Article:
Tough on crime, smart on jus­tice

The Boyertown Area Times - - OPINION - By Jane Leader Janeczek and Charles Mitchell

Com­men­ta­tors are call­ing it a “Christ­mas mir­a­cle.” Se­nate Repub­li­cans and Democrats co­op­er­ated to ad­vance the FIRST STEP Act, Amer­ica’s most sig­nif­i­cant fed­eral sen­tenc­ing and prison re­form in three decades.

Thou­sands of in­car­cer­ated Amer­i­cans are grate­ful for this bi­par­ti­san bill, which out­lines fairer sen­tenc­ing and smarter prison spend­ing. As ad­vo­cates for Penn­syl­va­nia’s land­mark crim­i­nal jus­tice re­form in 2012, we can at­test the ben­e­fits of hu­mane re­forms and com­mend Congress and the pres­i­dent for bal­anc­ing pub­lic safety, fis­cal pru­dence, and com­pas­sion.

FIRST STEP, which over­whelm­ingly passed the House in May, makes Amer­ica’s fed­eral laws smarter and our com­mu­ni­ties safer. The Na­tional Fra­ter­nal Or­der of Po­lice, whose pri­or­ity is crime pre­ven­tion, en­dorses the bill for this rea­son, and for its pro­vi­sion to pro­tect prison guards by al­low­ing them to carry firearms in more cir­cum­stances.

Key to the re­form are “time cred­its” non-vi­o­lent of­fend­ers can earn for par­tic­i­pa­tion in re­cidi­vism re­duc­tion pro­grams— trim­ming point­lessly long, ex­pen­sive prison sen­tences. Re­cent amend­ments in­clude ad­di­tional mea­sures to en­sure vi­o­lent crim­i­nals won’t qual­ify.

Re­search shows a shorter prison stay can lower the re­cidi­vism rate of of­fend­ers deemed low-risk. Like­wise, more prison time means a higher re­cidi­vism rate for less se­ri­ous of­fenses. Given the prison at­mos­phere breeds crime and a crim­i­nal men­tal­ity, Amer­i­can jus­tice too of­ten works against it­self by de­fault­ing to long sen­tences.

That’s why FIRST STEP re­quires the Bureau of Pris­ons to trans­fer cer­tain low-risk, lowneed in­mates from prison to home con­fine­ment. Be­sides re­duc­ing our enor­mous room, board, health, and guard costs, this re­form places small-time of­fend­ers in a com­mu­nity set­ting in­stead of the crime train­ing fa­cil­ity that fed­eral prison too of­ten be­comes.

The fact is, most peo­ple who com­mit crimes will be back on the streets some­day. The goal of our crim­i­nal jus­tice sys­tem should be to re­duce the like­li­hood of a re­peat of­fense. Right now, the sys­tem we have makes re­cidi­vism more likely. It isn’t just ex­pen­sive; it’s mak­ing us less safe. FIRST STEP takes us the right di­rec­tion — and it’s about time.

While th­ese re­forms alone make se­ri­ous progress, the bill also in­cludes sev­eral pro­por­tion­ate sen­tenc­ing re­forms, such as re­duc­ing the three-strike drug penalty from life in prison to 25 years. That’s truer jus­tice: sen­tences should not stop pu­n­ish­ing peo­ple who com­mit crimes, but the pun­ish­ment must fit the crime.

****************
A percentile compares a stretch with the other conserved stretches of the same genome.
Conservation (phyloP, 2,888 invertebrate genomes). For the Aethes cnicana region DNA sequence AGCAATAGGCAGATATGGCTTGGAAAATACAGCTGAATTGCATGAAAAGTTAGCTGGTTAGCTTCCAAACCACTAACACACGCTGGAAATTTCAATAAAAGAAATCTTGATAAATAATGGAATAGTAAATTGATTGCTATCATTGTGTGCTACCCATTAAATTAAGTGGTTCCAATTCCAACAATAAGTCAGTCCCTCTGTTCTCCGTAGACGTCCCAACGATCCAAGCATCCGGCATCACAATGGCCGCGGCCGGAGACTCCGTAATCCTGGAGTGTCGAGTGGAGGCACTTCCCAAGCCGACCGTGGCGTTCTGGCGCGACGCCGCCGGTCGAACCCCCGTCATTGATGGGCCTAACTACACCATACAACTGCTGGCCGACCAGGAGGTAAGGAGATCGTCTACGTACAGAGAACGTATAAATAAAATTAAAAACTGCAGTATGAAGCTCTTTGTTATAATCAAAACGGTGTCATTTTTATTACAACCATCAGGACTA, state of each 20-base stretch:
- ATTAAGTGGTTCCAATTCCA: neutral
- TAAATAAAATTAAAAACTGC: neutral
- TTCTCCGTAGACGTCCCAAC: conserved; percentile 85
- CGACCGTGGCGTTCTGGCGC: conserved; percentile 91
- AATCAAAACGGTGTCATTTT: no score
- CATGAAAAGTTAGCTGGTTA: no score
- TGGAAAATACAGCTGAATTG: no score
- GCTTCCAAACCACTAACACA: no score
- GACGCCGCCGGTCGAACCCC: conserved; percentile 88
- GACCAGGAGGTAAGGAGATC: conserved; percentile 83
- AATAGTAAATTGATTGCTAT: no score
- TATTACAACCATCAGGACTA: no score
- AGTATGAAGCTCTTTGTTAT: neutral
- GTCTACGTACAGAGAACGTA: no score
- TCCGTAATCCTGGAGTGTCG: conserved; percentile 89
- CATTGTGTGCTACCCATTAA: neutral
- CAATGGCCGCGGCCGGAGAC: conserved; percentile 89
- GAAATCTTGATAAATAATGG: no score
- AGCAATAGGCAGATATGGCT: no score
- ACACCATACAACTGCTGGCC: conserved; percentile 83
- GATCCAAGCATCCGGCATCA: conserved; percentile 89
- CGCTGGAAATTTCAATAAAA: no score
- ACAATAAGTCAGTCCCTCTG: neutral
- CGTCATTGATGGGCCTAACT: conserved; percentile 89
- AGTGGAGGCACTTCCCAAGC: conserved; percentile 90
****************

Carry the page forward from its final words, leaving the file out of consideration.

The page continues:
The FIRST STEP Act is an ex­cit­ing new de­vel­op­ment for fed­eral prison re­form, but Penn­syl­va­nia is al­ready a great ex­am­ple of the long-term im­pact smart re­forms can have.

In 2012, we helped lead a bi­par­ti­san coali­tion sup­port­ing the Jus­tice Rein­vest­ment Ini­tia­tive, which passed unan­i­mously and was signed by then-Gov. Tom Cor­bett, a Repub­li­can. Those re­forms have helped re­duce Penn­syl­va­nia’s prison pop­u­la­tion for four con­sec­u­tive years — more than dou­ble the cu­mu­la­tive pop­u­la­tion re­duc­tions since 1970 — without com­pro­mis­ing pub­lic safety. And as the num­ber of peo­ple in­car­cer­ated has de­clined, so have Penn­syl­va­nia’s vi­o­lent and prop­erty crime rates.

Gov. Tom Wolf, a Demo­crat, praised the 2012 ini­tia­tive and re­cently signed ad­di­tional leg­is­la­tion to help for­mer pris­on­ers find work.

As ad­vo­cates for fair­ness and op­por­tu­nity for all Penn­syl­va­ni­ans, we strongly en­dorsed the “clean slate” bill, which seals some crim­i­nal records. A sec­ond bill ended driver’s li­cense sus­pen­sion for non-vi­o­lent, non­driv­ing of­fenses.

We hope law­mak­ers see the bi­par­ti­san mo­men­tum be­hind the FIRST STEP Act as an op­por­tu­nity to ad­vance ad­di­tional re­forms at the state level where most pris­on­ers re­side.

In Penn­syl­va­nia, the sec­ond Jus­tice Rein­vest­ment Ini­tia­tive (JRI2), which con­tains mul­ti­ple bills that ex­pand pa­role for non­vi­o­lent of­fend­ers and im­prove sen­tenc­ing, is a great place to start. If JRI2 bills pass, the over­all re­struc­tur­ing will fur­ther re­duce our prison pop­u­la­tion and save ap­prox­i­mately $48 mil­lion over five years.

See­ing Congress and Pres­i­dent Trump work to­gether to en­act hu­mane crim­i­nal jus­tice re­forms, while pro­tect­ing our neigh­bor­hoods, gives us hope. Amer­ica is long over­due for th­ese com­mon­sense corrections re­forms, and Penn­syl­va­nia has the chance to do even more to im­prove the lives of its cit­i­zens. Let’s not let the op­por­tu­nity go to waste.

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